During the course of the first and second seasons of the Mo‘alla Survey Project, we examined a site approximately eleven kilometers south of the necropolis on the east bank of the Nile, which we designated M08-09/S1.1 The current extent of surface ceramic and subterranean architectural remains at M08-09/S1 is about 3.7 hectares,2 atop and within a terrace of wadi-deposited gravels (Figure 1); this terrace, which probably once extended over a much larger area with extensive settlement and cemetery remains, has mostly been quarried away to create cultivable land. The remaining ancient remains appear to coincide with the necropolis “north of Ezbet Mahmoud” (about 300 meters to the south of M08-09/S1) that Sayce partially excavated in 1905.3 Even by Sayce’s time, the site had been “systematically and scientifically plundered,” but his examinations of the remains uncovered Early Dynastic, Eleventh, and Twelfth Dynasty burials; several of the tombs contained mud-brick vaults, and the remains of one such sepulchral vault is still visible on the surface of M08-09/S1 (Figure 2). The ceramic descriptions accompanying Sayce’s short report are vague, but based on the presence of pottery with black-painted bands and line-and-dot decoration, several of his “Twelfth Dynasty” tombs probably belong instead to the Eighteenth Dynasty. The collection of surface remains at M08-09/S1 appears to confirm such a supposition.
Surface collection of ceramic material at M08-09/S1 allows one to refine Sayce’s description of the burials and their significance for this region of the Third Nome. In addition to the more limited periods reported by Sayce, ceramics spanning the late Predynastic Period through the New Kingdomare present at the site. Earlier ceramic material includes the rim to neck of a rolled-rim storage jar of late Predynastic date (Figure 3a; Marl A1) and a Meidum bowl (Figure 3b; Marl A1, polished interior and exterior). Small vessels of Nile silt and Marl A3 dating to the First Intermediate Period and Middle Kingdom are present, such as “baggy”-shaped jars (Figure 3c; Marl A2, with abundant limestone and coarse sand inclusions).4 New Kingdom ceramics are represented primarily by storage jars, including a rim-to-neck (Figure 3d; Nile B2) with parallels from the mid-Eighteenth Dynasty,5 and the base of an ovoid jar (Figure 3e; Marl A3 variant6). Among other notable surface finds is a sherd from a black-topped red-ware bowl with an impressed pattern of square dots across the entire surface of the sherd (Figure 4);7 the form and surface treatment find parallels in A-Group,8 C-Group,9 and Kerman contexts, and this particular type of decoration on polished bowls may be characteristic of Nubian pottery of Old Kingdom date.10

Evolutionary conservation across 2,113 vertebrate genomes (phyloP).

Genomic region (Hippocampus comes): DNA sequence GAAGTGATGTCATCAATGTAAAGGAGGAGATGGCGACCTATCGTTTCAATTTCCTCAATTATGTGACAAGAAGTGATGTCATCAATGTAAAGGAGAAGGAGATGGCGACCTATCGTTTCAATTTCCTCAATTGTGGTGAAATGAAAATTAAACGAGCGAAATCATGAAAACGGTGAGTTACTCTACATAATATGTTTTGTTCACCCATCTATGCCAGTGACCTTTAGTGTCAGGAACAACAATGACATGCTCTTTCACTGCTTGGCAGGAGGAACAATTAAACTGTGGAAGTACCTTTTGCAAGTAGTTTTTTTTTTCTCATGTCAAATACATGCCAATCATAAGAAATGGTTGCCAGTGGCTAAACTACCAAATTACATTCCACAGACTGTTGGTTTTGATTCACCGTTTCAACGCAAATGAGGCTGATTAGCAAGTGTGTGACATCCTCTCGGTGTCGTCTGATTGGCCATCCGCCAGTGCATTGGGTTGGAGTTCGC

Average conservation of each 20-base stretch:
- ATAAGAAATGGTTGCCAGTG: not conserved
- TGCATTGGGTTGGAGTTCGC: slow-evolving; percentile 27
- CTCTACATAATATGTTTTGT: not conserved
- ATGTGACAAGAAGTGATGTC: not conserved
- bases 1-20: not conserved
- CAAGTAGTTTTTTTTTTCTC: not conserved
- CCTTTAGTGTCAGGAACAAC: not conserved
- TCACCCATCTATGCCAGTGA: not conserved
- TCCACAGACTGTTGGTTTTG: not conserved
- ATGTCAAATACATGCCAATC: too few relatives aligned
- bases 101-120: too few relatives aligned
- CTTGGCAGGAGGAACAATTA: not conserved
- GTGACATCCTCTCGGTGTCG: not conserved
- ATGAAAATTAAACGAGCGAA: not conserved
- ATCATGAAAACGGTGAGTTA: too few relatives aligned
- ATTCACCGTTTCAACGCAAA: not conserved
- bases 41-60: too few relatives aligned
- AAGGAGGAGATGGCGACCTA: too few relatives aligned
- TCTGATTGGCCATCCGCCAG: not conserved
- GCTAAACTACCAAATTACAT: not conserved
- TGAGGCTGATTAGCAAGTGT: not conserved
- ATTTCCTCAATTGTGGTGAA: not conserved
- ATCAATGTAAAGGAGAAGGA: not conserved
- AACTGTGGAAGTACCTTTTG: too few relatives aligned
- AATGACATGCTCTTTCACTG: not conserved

Sayce’s excavations recovered a funerary cone that records the name and titles of a priest of Hathor of Agny, Aapehty, an artifact that led Gardiner to equate Sayce’s cemetery site (e.g. M08-09/S1) with the town of Agny.11 The chronologically wide-ranging surface remains at M08-09/S1, and the lack of a superabundance of specifically funerary remains there, suggest that in addition to acemetery the site once contained habitation remains, although most of the settlement site is probably now lost. Based on the topographical lists, M08-09/S1 indeed corresponds well to the location of ancient Agny, while one should seek the site of Hefat in the northern portion of the mouth of theWadi Falij el-Hunud, roughly between the modern Nag‘ el-Hanadi and Nag‘ el-Hamidat. Further survey in this area, particularly the desert terraces where additional ancient remains might still be extant, is a goal of future seasons.